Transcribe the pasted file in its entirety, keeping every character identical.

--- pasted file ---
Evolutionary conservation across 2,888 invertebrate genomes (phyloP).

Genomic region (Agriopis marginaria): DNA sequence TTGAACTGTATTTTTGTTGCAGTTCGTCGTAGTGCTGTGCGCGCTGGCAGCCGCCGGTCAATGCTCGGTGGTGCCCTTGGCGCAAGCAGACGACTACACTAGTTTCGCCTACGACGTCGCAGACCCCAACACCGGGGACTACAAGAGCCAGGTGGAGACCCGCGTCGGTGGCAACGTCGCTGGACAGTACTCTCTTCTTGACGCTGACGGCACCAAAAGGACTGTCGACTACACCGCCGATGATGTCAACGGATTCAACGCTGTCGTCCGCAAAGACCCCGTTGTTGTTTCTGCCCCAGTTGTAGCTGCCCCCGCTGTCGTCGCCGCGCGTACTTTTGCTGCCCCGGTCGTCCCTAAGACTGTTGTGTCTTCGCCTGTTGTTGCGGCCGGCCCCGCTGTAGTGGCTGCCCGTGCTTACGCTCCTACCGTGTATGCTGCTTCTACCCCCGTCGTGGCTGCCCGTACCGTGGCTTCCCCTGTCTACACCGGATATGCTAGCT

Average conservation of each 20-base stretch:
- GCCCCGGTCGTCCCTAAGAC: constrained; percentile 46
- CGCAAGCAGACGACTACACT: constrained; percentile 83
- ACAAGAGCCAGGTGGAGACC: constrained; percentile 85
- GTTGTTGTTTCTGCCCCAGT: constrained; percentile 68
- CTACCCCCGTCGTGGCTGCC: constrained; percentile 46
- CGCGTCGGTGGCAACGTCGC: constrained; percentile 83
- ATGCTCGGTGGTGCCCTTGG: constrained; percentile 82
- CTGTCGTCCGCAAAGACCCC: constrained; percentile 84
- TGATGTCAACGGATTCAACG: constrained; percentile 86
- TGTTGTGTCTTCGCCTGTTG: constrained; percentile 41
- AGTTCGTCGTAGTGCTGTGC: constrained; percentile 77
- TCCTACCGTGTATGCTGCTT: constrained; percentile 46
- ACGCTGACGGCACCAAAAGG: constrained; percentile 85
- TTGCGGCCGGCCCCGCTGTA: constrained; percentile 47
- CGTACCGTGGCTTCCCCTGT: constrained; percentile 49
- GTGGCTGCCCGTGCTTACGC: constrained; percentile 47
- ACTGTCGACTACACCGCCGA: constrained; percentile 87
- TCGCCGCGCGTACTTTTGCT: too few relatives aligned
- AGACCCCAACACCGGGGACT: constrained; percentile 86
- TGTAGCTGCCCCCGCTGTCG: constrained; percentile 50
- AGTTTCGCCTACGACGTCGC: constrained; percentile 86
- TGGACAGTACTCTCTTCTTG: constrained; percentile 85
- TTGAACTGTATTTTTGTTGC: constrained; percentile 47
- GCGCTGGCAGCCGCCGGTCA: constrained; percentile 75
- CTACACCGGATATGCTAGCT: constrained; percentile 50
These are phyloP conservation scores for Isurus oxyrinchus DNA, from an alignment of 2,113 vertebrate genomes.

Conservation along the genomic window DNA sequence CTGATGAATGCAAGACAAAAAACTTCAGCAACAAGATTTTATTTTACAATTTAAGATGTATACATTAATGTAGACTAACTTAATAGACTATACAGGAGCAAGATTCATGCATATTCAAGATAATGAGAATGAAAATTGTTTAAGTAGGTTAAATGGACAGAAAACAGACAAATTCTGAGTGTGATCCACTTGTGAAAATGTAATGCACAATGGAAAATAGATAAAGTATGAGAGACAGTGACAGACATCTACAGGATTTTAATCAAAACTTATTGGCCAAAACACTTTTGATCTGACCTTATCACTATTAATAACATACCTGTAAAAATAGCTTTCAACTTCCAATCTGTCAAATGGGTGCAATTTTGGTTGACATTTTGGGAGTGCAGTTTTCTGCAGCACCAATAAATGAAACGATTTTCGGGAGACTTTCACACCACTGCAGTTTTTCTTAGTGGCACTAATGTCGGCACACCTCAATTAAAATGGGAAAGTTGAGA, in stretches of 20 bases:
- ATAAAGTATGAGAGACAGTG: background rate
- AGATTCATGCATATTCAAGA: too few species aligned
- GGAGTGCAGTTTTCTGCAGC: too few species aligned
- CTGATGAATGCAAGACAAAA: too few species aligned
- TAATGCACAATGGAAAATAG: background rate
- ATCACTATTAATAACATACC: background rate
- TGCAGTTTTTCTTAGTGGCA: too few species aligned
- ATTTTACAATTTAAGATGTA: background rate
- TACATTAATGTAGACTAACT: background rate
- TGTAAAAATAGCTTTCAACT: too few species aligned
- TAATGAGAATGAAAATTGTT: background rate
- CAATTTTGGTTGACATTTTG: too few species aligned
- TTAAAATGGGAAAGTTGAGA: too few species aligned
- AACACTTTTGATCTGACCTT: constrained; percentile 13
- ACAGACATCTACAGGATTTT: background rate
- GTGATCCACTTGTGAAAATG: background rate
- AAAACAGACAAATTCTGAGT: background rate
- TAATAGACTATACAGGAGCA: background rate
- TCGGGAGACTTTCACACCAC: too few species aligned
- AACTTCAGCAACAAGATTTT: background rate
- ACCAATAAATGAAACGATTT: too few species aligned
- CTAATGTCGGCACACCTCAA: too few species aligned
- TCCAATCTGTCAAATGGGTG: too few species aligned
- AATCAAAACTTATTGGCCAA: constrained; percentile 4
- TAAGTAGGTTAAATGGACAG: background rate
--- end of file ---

Evolutionary conservation across 2,888 invertebrate genomes (phyloP).

Genomic region (Agriopis marginaria): DNA sequence TTGAACTGTATTTTTGTTGCAGTTCGTCGTAGTGCTGTGCGCGCTGGCAGCCGCCGGTCAATGCTCGGTGGTGCCCTTGGCGCAAGCAGACGACTACACTAGTTTCGCCTACGACGTCGCAGACCCCAACACCGGGGACTACAAGAGCCAGGTGGAGACCCGCGTCGGTGGCAACGTCGCTGGACAGTACTCTCTTCTTGACGCTGACGGCACCAAAAGGACTGTCGACTACACCGCCGATGATGTCAACGGATTCAACGCTGTCGTCCGCAAAGACCCCGTTGTTGTTTCTGCCCCAGTTGTAGCTGCCCCCGCTGTCGTCGCCGCGCGTACTTTTGCTGCCCCGGTCGTCCCTAAGACTGTTGTGTCTTCGCCTGTTGTTGCGGCCGGCCCCGCTGTAGTGGCTGCCCGTGCTTACGCTCCTACCGTGTATGCTGCTTCTACCCCCGTCGTGGCTGCCCGTACCGTGGCTTCCCCTGTCTACACCGGATATGCTAGCT

Average conservation of each 20-base stretch:
- GCCCCGGTCGTCCCTAAGAC: constrained; percentile 46
- CGCAAGCAGACGACTACACT: constrained; percentile 83
- ACAAGAGCCAGGTGGAGACC: constrained; percentile 85
- GTTGTTGTTTCTGCCCCAGT: constrained; percentile 68
- CTACCCCCGTCGTGGCTGCC: constrained; percentile 46
- CGCGTCGGTGGCAACGTCGC: constrained; percentile 83
- ATGCTCGGTGGTGCCCTTGG: constrained; percentile 82
- CTGTCGTCCGCAAAGACCCC: constrained; percentile 84
- TGATGTCAACGGATTCAACG: constrained; percentile 86
- TGTTGTGTCTTCGCCTGTTG: constrained; percentile 41
- AGTTCGTCGTAGTGCTGTGC: constrained; percentile 77
- TCCTACCGTGTATGCTGCTT: constrained; percentile 46
- ACGCTGACGGCACCAAAAGG: constrained; percentile 85
- TTGCGGCCGGCCCCGCTGTA: constrained; percentile 47
- CGTACCGTGGCTTCCCCTGT: constrained; percentile 49
- GTGGCTGCCCGTGCTTACGC: constrained; percentile 47
- ACTGTCGACTACACCGCCGA: constrained; percentile 87
- TCGCCGCGCGTACTTTTGCT: too few relatives aligned
- AGACCCCAACACCGGGGACT: constrained; percentile 86
- TGTAGCTGCCCCCGCTGTCG: constrained; percentile 50
- AGTTTCGCCTACGACGTCGC: constrained; percentile 86
- TGGACAGTACTCTCTTCTTG: constrained; percentile 85
- TTGAACTGTATTTTTGTTGC: constrained; percentile 47
- GCGCTGGCAGCCGCCGGTCA: constrained; percentile 75
- CTACACCGGATATGCTAGCT: constrained; percentile 50
These are phyloP conservation scores for Isurus oxyrinchus DNA, from an alignment of 2,113 vertebrate genomes.

Conservation along the genomic window DNA sequence CTGATGAATGCAAGACAAAAAACTTCAGCAACAAGATTTTATTTTACAATTTAAGATGTATACATTAATGTAGACTAACTTAATAGACTATACAGGAGCAAGATTCATGCATATTCAAGATAATGAGAATGAAAATTGTTTAAGTAGGTTAAATGGACAGAAAACAGACAAATTCTGAGTGTGATCCACTTGTGAAAATGTAATGCACAATGGAAAATAGATAAAGTATGAGAGACAGTGACAGACATCTACAGGATTTTAATCAAAACTTATTGGCCAAAACACTTTTGATCTGACCTTATCACTATTAATAACATACCTGTAAAAATAGCTTTCAACTTCCAATCTGTCAAATGGGTGCAATTTTGGTTGACATTTTGGGAGTGCAGTTTTCTGCAGCACCAATAAATGAAACGATTTTCGGGAGACTTTCACACCACTGCAGTTTTTCTTAGTGGCACTAATGTCGGCACACCTCAATTAAAATGGGAAAGTTGAGA, in stretches of 20 bases:
- ATAAAGTATGAGAGACAGTG: background rate
- AGATTCATGCATATTCAAGA: too few species aligned
- GGAGTGCAGTTTTCTGCAGC: too few species aligned
- CTGATGAATGCAAGACAAAA: too few species aligned
- TAATGCACAATGGAAAATAG: background rate
- ATCACTATTAATAACATACC: background rate
- TGCAGTTTTTCTTAGTGGCA: too few species aligned
- ATTTTACAATTTAAGATGTA: background rate
- TACATTAATGTAGACTAACT: background rate
- TGTAAAAATAGCTTTCAACT: too few species aligned
- TAATGAGAATGAAAATTGTT: background rate
- CAATTTTGGTTGACATTTTG: too few species aligned
- TTAAAATGGGAAAGTTGAGA: too few species aligned
- AACACTTTTGATCTGACCTT: constrained; percentile 13
- ACAGACATCTACAGGATTTT: background rate
- GTGATCCACTTGTGAAAATG: background rate
- AAAACAGACAAATTCTGAGT: background rate
- TAATAGACTATACAGGAGCA: background rate
- TCGGGAGACTTTCACACCAC: too few species aligned
- AACTTCAGCAACAAGATTTT: background rate
- ACCAATAAATGAAACGATTT: too few species aligned
- CTAATGTCGGCACACCTCAA: too few species aligned
- TCCAATCTGTCAAATGGGTG: too few species aligned
- AATCAAAACTTATTGGCCAA: constrained; percentile 4
- TAAGTAGGTTAAATGGACAG: background rate